And so when she said she wanted to meet me after spending a magical evening with my boyfriend, I screamed with joy and threw my hat in the air. Well at least metaphorically (I am British after all).
There are acts and there are consequences. When you’re a woman with a constant barrage of messages, most of which focus on your appearance, you can become dismissive and even sick of having to reply to them. It creates a greater propensity to dismiss those who have reached out. To treat them like objects. Sarah made her selection on whether she found the image attractive. She objectified the men who had objectified her.
At what point do you define ‘being in a relationship’? Is it more than one date? Is it when you decide to be exclusive? Is it when you label each other boyfriend/girlfriend?
I hunger for more validation. More than being embraced by his family, which I am. More than us all being accepted by my friends, which we are. I hunger for the type of validation that marriage brings.
Sexual objectification is part and parcel of what we do, how we evaluate our potential partners and how we as a society procreate. But there are acts and there are consequences. Sexual objectification is fine as long as it is a small part of a greater appreciation, but it will constrain the longevity of your sexual relationship if this is the only basis of sexual attraction.
It’s the utter anguish of losing your sense of self. Of not knowing if anything around you is true. When you challenge societal structures which are considered the ‘only way’ and the ‘right way’ people will call you insane (and not in a good way).
He speaks of her. Of memories. Of what-ifs. Of his confusion. I try my best not to think guiltily about my own lover, my other significant other, sleeping in the bedroom. This heartbreak is his alone. And I am the lucky one.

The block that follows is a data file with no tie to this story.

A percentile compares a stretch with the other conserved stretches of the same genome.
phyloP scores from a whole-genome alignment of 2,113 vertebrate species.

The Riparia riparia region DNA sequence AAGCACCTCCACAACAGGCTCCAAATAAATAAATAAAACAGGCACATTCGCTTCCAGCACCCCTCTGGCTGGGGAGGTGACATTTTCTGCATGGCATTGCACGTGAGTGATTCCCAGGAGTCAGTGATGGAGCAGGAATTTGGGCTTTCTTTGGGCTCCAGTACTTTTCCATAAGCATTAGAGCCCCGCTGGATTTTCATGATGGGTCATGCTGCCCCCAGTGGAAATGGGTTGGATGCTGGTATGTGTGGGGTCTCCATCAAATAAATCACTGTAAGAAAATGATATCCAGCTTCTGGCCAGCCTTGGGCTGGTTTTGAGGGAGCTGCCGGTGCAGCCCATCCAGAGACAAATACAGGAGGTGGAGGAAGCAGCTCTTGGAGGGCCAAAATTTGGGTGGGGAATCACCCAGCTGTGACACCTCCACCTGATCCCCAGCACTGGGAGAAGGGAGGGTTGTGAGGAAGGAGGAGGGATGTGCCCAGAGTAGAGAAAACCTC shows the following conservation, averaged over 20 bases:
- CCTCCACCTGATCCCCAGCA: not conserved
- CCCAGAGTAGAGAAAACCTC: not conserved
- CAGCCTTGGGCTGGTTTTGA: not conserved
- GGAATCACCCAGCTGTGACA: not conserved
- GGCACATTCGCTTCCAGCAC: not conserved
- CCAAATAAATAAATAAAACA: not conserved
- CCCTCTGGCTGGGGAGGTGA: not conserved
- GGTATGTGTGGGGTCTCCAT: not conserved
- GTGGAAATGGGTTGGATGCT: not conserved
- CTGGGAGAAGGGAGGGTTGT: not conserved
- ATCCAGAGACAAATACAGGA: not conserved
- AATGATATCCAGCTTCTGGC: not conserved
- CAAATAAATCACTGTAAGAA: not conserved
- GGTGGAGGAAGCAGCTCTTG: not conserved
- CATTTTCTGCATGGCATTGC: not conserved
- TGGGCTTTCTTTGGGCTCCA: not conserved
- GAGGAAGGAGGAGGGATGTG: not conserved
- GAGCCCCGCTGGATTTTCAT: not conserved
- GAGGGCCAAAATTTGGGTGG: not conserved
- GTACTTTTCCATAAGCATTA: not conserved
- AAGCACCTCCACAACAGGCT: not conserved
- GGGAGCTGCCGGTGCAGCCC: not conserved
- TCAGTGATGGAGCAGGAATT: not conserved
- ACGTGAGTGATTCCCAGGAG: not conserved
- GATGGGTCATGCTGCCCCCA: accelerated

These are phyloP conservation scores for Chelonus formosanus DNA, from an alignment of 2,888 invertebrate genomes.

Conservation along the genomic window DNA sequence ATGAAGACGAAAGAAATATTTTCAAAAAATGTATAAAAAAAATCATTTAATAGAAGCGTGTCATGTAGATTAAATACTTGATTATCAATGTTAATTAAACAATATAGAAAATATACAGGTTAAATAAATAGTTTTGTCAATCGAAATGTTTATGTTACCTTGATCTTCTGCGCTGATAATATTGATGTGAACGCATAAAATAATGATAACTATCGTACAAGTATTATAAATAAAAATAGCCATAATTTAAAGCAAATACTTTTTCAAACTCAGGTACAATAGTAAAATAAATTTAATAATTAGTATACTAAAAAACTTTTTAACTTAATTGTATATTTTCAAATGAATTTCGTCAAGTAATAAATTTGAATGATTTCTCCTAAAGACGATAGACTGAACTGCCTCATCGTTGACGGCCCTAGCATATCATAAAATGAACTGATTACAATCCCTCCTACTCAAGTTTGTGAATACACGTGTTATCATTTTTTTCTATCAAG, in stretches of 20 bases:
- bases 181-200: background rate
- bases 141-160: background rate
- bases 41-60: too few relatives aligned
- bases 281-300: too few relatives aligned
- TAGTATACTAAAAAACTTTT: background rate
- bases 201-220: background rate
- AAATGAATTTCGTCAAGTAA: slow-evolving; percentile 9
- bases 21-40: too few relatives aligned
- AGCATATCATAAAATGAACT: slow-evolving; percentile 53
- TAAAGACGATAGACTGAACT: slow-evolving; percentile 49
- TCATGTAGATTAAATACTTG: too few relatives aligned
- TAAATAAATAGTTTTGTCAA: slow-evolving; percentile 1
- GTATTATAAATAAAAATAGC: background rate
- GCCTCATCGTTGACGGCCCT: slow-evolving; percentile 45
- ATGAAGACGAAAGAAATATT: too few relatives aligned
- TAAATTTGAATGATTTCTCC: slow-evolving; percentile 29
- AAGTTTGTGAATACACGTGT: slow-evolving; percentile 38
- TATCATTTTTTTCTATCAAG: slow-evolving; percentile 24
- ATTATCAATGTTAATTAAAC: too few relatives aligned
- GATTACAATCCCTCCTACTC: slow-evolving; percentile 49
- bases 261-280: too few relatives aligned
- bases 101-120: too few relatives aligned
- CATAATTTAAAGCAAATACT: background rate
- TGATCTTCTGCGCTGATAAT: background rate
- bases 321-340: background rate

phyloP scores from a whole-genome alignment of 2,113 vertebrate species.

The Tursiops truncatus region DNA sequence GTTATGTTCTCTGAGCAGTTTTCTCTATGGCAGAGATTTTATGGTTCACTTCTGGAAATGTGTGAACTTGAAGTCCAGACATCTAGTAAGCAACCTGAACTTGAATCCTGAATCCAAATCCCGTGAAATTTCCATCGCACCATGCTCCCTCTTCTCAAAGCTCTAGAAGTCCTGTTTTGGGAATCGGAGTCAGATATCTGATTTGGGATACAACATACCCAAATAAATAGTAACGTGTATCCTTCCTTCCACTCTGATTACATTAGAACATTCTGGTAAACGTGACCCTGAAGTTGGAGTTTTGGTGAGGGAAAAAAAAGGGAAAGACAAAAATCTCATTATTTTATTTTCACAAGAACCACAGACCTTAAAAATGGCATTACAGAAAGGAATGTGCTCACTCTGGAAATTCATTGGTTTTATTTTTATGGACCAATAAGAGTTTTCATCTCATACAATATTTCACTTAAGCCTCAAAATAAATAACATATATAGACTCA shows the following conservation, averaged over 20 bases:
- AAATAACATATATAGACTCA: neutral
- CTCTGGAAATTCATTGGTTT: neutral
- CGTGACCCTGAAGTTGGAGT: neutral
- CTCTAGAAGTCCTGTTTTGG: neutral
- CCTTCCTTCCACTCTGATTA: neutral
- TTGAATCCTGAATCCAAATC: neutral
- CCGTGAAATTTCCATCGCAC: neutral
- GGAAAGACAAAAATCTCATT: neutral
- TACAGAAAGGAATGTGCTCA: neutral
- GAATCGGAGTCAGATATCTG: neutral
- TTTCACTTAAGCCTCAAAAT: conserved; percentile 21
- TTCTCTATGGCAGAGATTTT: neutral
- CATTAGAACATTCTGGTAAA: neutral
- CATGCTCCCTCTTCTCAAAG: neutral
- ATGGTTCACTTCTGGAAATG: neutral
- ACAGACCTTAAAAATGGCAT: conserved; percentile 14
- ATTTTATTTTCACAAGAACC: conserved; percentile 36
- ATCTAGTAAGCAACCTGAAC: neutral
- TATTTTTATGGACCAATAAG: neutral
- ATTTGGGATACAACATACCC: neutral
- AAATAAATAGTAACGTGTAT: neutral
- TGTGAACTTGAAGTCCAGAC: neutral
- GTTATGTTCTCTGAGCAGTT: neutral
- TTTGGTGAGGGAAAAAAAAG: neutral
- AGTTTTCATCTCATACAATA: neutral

I never expected to feel inadequate at this stage, nor to have life shove my inadequacy so brutally in my face in a period when I am confronted savagely by my own mortality through illness.
When you’re openly polyamorous, you’re so used to criticism that it starts to be rather trite and almost inevitable. But whilst hearing it from strangers doesn’t hurt, hearing it from your new boyfriend’s Mum might be a little more personal.
“It’s so difficult to play games like truth or dare with monogamous people,” said my boyfriend. “The dare is always about daring people to do stuff you know they’re forbidden to do normally and you never know how far you can push them. Is it okay to dare someone to snog their mate or show their boob? Am I crossing some sort of monogamy line?”
Every step we take together in this relationship, so poignant and so transient, is both amazing and – potentially – heartbreaking.
For three years I’ve taken the easy option. I’ve had a vicariously open relationship without doing any of the work. But despite a few drunken kisses at parties, I haven’t gone out on a date since our last polyamorous relationship ended (not entirely coincidentally, three years ago).
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